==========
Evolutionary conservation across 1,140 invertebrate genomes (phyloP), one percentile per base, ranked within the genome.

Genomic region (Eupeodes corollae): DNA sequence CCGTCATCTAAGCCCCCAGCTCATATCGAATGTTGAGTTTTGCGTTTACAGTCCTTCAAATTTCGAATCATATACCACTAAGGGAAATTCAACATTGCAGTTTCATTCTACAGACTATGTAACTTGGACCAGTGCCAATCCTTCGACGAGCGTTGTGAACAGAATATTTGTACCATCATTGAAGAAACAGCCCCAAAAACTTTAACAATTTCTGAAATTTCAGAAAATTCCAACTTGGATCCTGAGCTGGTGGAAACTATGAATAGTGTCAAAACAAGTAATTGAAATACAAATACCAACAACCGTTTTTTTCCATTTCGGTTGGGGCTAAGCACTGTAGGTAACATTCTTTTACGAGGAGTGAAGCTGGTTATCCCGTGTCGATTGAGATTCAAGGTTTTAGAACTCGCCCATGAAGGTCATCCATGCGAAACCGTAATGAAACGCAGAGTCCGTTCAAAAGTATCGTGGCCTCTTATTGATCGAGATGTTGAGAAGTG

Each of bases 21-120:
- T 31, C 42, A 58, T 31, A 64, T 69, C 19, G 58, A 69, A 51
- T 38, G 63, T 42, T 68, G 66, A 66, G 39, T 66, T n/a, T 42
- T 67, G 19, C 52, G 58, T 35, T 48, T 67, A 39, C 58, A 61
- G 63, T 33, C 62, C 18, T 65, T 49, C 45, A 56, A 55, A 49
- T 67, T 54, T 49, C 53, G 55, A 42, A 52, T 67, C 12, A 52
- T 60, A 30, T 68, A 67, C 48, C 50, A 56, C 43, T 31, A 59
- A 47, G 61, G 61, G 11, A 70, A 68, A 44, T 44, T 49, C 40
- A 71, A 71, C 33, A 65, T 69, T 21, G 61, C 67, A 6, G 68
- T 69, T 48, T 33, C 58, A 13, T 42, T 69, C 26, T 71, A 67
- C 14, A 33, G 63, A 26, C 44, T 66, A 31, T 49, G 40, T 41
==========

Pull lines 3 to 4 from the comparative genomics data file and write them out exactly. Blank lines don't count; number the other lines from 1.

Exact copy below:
Each of bases 21-120:
- T 31, C 42, A 58, T 31, A 64, T 69, C 19, G 58, A 69, A 51